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Stars Foundation invests in organisations and ideas that transform the lives of disadvantaged children and their communities globally.

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Local taking the lead: Why we use referral partners

Posted by: Camille on 26 Apr 2016
in Blog

January 2016 marked the beginning of a new process of awarding 20 organisations for the With and For Girls Collective. Building on the success of its first year, the Collective will continue to find and fund outstanding grassroots girl-led and girl-centred organisations and recognise them with an Award consisting of flexible funding and capacity building support.

We've just published our list of the referral partners who helped us compile applications for the next stages of the award in 2016. 

Our proactive sourcing approach

The first part of the Award process is finding great grassroots organisations. To achieve this, we are using a proactive sourcing approach. This not only helps us in reaching grassroots organisations that we wouldn’t have heard from before but is also a way for us to ensure an efficient process where only suitable applicants participate.

How do we do it?

  • A large network of referral partners
    Using the extensive lists of contacts available to us through the With and For Girls Collective members, Stars built a network of trusted organisations who then became our referral partners. We started in 2015 with 24 referral partners and have now broadened this pool to 61 partners in 2016. This strategy has allowed us to widen our reach considerably this year with applications received from Jamaica, Benin, Tajikistan and even Samoa.
  • Going local
    A key factor in the work of the Collective is to award organisations that have been established at the grassroots of societies. Aiming for these types of organisations means we are reaching those that otherwise go under the radar of international funders. This year we have partnered with national and regional women’s funds and our previous 2015 Girls Award Winners, to truly reach the local level. We found that these organisations have a better understanding of the country context and have first-hand experience of which organisations should be considered for the Award, in recognition of their work.
  • A streamlined process with quotas and eligibility criteria 
    We put quotas on the number of nominations we would like to receive in each region and income category. By limiting the number of nominations we get, we are prioritising quality over quantity. The assessment team is not overwhelmed by a high number of applications and unsuitable applicants do not waste time applying.  This quota system goes hand in hand with clear communication with our referral partners on what we are looking for.
  • Formalised relationships 
    The referral phase is a critical part of the Award selection process so we treat the role of our referral partners very seriously. We sign a Memorandum of Understanding with each of our referral partners. This document outlines both parties’ commitment to this process. Our referral partners nominate the most suitable organisations and the Collective commits to publicly recognise them on its website and in communications materials. We also inform our referral partners of the progress of their nominees throughout the selection process.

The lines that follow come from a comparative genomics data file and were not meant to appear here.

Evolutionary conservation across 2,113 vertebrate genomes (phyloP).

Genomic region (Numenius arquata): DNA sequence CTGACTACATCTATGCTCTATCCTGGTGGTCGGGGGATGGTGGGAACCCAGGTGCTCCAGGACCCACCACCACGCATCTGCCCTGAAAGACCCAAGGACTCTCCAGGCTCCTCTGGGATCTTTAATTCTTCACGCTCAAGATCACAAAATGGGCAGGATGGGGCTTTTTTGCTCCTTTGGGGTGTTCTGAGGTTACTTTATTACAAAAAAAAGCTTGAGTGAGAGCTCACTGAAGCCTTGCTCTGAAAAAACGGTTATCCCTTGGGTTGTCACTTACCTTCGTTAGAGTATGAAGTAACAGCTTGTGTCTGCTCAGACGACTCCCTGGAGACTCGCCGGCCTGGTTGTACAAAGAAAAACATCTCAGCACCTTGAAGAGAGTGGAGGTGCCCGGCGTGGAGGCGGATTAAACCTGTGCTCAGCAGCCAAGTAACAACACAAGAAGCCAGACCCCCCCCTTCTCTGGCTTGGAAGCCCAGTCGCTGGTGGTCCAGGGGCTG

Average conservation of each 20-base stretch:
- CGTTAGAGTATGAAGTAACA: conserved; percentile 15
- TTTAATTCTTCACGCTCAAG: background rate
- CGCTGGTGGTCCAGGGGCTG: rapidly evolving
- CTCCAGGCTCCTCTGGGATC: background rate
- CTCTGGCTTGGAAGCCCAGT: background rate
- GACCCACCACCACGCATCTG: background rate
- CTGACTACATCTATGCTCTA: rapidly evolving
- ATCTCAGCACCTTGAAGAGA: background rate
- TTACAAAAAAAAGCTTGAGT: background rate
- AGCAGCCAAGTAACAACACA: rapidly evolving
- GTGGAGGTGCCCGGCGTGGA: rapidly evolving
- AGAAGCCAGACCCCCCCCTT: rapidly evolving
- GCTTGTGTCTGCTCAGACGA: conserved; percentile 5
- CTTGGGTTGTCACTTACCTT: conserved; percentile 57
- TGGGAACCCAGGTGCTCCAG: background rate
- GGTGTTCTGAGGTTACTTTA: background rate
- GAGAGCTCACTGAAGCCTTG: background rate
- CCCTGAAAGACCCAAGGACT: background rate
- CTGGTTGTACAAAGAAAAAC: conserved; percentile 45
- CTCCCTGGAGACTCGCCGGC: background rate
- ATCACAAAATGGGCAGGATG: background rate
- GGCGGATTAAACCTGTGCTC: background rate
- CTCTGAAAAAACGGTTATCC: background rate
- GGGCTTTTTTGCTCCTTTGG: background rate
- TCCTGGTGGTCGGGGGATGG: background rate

Successes & Challenges

The interest and enthusiasm of the referral partners we work with make for one of the most rewarding elements of this approach. This proactive sourcing methodology is a win-win partnership as most of our referral partners are looking to leverage additional funding for their grantees and nominating them to be considered for a With and For Girls Award is a good way to do so. 

This is also a great networking opportunity for the Collective. We have initiated conversations with many other like-minded organisations and learned a lot from them. Through this process, many opportunities for collaboration were identified - and building partners' capacity was a strong common theme among our partners.

However, it has been challenging to work with a breadth of different organisations, from international funders to national funders or delivery organisations. We had to constantly communicate what we were looking for to ensure that all parties were aware of the criteria. This proved to be very resource intensive.

For around a month, two staff members worked almost full time to contact and liaise with the Collective’s 61 referral partners. Our biggest lesson has been to understand that referral partners might not have all the information at hand to assess an applicant’s eligibility. This is something we try and ensure in next year's process so that an even higher number of nominated organisations meet the eligibility criteria and are aware of their nominations.

So whilst we have learnt from our first year's successes, we are still learning, every day, about possible areas for improvement and real ways to achieve impact. And without a doubt, we will continue to share our findings and highlights of this year's process as it goes on, and look forward to announcing the 2016 winners later on in the year.

Photo: Marcia Chandra